GARRET MEADE PHOTO
With dirt and debris flying, Mattituck third baseman Mike Gagen covered third base while a Southampton runner slid in safely.
The Southampton Mariners gained a lot more than just trophies and accolades last year when they went further than they ever did before, reaching the Southeast Region Class B baseball final. That experience left them with something just as valuable: a healthy dose of confidence.
Last year Southampton won its first Suffolk County title since 1978 before going on to capture the Long Island championship. It was a dream season for the Mariners.
“It’s nice memories, but right now I’m concentrating on getting us back there and getting this team to start believing that last year wasn’t a fluke and maybe we can make another run at it,” said Southampton Coach Ike Birdsall.
With most of their starters back from last season, the Mariners have a positive mindset.
“I think they have more confidence as a team and as a whole now,” Birdsall said of his players. “They know they can compete with any team. That took us a while last year to get to that point where they actually had the confidence to step onto the field with anybody.”
That confidence came in handy Tuesday when Southampton held off the Mattituck Tuckers to get its League VII season off to a winning start. Chris Pike retired all six batters he faced in two innings of relief, preserving a 6-5 victory for Southampton in the opener of a three-game series with Mattituck.
Things got a little tight for Southampton (3-0, 1-0) in the sixth inning when it saw its four-run lead dwindle to one but, as Birdsall said, “A win’s a win, right?”
Two of the players who make Southampton a force to contend with are Pike, an all-state pitcher/shortstop, and Ricky Wesnofske, an all-league pitcher/center fielder. Both seniors figured prominently in Southampton’s league-opening victory.
A five-run rally in the fourth inning spotted Southampton a 6-2 lead and proved to be Mattituck’s undoing. The last of those runs, the eventual game-winner, came off a single that Wesnofske squeezed through the infield as part of his 2-for-3 day with a walk and two stolen bases. Earlier in the inning, Jeb Schmidt connected on a 2-2 pitch, slashing a single up the middle that brought in two runs, breaking a 2-2 tie.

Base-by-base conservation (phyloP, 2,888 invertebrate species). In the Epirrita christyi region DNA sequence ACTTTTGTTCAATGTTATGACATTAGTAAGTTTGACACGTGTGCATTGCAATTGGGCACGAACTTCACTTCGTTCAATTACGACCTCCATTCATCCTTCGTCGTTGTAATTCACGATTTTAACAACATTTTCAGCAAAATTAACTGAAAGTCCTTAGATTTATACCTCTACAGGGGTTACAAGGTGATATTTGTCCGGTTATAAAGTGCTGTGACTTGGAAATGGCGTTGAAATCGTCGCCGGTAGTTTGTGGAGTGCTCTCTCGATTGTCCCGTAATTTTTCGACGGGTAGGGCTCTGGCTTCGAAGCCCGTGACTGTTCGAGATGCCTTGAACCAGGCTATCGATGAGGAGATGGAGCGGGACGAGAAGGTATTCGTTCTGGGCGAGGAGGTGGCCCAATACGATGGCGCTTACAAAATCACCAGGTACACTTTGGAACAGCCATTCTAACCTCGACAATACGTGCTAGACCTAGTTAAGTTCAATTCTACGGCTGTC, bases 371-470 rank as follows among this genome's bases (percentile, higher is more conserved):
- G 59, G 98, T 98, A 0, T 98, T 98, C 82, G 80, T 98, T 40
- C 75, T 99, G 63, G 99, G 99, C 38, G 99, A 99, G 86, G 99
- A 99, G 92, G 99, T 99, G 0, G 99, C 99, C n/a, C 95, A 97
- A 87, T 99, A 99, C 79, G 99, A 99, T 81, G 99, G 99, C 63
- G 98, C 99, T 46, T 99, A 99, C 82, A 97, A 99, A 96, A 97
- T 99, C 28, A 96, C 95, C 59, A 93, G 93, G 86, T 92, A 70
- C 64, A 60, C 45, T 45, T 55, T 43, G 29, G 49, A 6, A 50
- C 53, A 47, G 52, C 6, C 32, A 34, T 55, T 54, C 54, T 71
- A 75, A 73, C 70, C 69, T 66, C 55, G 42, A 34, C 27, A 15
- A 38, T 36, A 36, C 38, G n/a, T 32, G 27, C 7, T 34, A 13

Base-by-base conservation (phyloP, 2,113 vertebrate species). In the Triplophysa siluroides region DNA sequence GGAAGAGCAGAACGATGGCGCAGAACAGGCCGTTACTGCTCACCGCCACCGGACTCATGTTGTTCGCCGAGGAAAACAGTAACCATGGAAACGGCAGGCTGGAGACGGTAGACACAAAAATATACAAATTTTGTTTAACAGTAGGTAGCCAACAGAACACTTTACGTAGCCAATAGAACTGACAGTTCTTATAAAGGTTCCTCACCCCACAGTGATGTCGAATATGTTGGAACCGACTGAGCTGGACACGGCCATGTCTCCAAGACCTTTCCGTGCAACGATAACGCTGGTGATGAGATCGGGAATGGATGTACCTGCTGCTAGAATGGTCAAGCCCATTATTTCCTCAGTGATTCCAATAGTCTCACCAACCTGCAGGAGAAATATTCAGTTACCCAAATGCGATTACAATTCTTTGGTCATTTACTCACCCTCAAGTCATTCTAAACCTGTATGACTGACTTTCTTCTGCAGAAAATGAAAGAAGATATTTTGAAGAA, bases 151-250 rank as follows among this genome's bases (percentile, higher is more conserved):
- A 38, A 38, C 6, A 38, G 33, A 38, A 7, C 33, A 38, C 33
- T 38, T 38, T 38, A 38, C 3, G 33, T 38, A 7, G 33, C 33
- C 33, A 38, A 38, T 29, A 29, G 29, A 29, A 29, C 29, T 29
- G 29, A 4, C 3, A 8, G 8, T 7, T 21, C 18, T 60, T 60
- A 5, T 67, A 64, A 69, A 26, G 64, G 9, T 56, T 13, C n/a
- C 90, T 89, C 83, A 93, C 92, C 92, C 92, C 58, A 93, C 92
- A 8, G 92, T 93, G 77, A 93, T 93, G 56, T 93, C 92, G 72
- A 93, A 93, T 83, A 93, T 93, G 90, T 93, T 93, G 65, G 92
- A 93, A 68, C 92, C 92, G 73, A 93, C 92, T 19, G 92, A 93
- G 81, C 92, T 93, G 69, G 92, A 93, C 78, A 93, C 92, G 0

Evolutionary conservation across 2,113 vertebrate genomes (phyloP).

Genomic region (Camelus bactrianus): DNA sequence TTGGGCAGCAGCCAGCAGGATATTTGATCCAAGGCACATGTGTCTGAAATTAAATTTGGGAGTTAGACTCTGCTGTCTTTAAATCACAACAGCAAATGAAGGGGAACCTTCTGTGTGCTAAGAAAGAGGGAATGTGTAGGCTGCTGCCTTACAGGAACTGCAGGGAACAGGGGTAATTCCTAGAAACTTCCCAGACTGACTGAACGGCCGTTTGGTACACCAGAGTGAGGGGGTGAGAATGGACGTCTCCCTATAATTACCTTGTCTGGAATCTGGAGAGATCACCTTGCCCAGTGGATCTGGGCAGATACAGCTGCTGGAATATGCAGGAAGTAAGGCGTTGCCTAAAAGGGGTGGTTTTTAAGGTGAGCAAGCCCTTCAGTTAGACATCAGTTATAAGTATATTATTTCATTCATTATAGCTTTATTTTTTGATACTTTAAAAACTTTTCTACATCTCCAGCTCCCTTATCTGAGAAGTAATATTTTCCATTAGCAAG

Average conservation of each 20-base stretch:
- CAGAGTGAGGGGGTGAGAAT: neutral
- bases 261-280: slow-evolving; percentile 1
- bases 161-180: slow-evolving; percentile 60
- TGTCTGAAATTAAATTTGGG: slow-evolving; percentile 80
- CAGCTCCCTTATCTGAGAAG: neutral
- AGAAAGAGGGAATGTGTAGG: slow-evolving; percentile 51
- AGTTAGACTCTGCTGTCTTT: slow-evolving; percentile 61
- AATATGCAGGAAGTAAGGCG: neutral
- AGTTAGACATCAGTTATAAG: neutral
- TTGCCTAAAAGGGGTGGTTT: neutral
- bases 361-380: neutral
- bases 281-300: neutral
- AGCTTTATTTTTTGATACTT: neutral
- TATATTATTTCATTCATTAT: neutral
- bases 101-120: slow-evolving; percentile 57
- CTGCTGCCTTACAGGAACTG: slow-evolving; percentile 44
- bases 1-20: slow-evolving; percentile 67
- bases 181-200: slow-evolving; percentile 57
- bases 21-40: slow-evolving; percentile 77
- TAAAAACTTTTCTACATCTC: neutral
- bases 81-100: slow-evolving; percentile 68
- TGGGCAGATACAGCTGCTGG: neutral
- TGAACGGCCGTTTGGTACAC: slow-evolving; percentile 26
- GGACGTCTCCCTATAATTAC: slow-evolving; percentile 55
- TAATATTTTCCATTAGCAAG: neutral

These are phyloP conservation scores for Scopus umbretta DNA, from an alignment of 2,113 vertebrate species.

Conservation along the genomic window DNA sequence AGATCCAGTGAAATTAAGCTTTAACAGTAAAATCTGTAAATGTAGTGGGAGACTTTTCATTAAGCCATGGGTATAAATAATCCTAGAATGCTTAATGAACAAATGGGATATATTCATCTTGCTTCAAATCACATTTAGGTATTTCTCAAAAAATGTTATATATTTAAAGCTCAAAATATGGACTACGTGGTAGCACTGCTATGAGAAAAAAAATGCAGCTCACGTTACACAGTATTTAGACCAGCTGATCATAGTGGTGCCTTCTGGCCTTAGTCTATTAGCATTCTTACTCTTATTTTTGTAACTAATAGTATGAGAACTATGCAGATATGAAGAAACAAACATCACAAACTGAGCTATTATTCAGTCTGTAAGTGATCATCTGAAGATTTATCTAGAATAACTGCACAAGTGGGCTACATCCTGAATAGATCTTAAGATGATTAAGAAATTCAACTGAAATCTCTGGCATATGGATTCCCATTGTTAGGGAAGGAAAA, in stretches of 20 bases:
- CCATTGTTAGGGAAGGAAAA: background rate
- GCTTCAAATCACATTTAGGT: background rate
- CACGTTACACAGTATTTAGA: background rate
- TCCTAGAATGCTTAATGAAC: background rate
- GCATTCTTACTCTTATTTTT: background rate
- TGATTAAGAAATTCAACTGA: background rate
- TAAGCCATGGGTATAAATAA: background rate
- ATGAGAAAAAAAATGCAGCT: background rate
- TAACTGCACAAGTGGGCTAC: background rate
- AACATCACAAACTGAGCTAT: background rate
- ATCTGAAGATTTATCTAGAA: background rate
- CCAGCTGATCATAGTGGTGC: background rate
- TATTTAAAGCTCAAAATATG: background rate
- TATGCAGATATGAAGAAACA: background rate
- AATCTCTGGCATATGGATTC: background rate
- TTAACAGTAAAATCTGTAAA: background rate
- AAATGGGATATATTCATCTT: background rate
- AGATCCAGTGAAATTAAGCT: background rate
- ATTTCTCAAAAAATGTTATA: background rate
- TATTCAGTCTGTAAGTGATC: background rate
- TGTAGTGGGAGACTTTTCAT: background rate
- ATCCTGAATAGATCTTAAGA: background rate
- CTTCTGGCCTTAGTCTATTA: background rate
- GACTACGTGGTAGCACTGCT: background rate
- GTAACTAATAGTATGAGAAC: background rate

“We did pretty good, but that one inning that we had, that really brought us down,” said Mattituck shortstop Yianni Rauseo.
Mattituck (2-3, 1-3) pulled three runs back in the sixth to makes things interesting. After Steve Ascher scored on a groundout by Mike Kar, making it a one-run game, Rauseo stepped into the batter’s box with a runner on third base and two out. Facing the hard-throwing Pike, Rauseo drove a shot to deep center field, but the center fielder, Wesnofske, made a clutch catch before tumbling backward, ending the threat.
“That was a nice catch,” Mattituck Coach Steve De Caro said in admiration. “Wesnofske has been killing us for three years. I’m sick and tired of him. We have to get rid of this kid. He caused too much pain over the years.”
If Wesnofske is a Tuckers killer, Pike is an equal-opportunity pain in the neck to opponents. He started the game at shortstop, where he made a stellar play to end the fourth inning and save a run in the process. With a runner on second base, Kar bounced a grounder toward second base. Pike made a sliding stop of the ball and then fired to first for the out.
It was Pike who came to the rescue in the sixth in relief of reliever Colin Buoniello. Mattituck had trimmed Southampton’s lead to 6-4 and had runners on second and third with none out. Pike retired all six batters he faced — three on strikeouts — to save the day for Southampton.
Mattituck’s first two runs came courtesy of the long ball. Greg Siliris clocked a home run over the left-field fence in the first, and Rauseo launched a shot in the same vicinity in the third. They were the first homers of the season for both players.
“We’re just trying to get better with every game, just trying to progress,” said Rauseo.
Conal Wood won his first decision of the season with a steady performance. He went four innings, allowing three hits, two earned runs and four walks with four strikeouts.
An argument could be made that, on paper at least, last year’s team was the best Southampton has ever produced. Can this year’s team be even better?
“It’s definitely as good, if not better,” said Schmidt.
Birdsall believes the Mariners will have to work harder to duplicate their success of 2009.
“Everybody’s going to come for us, and that’s why this season is going to be harder than last season,” he said. “We’re not going to sneak under the radar and come up and surprise anybody.”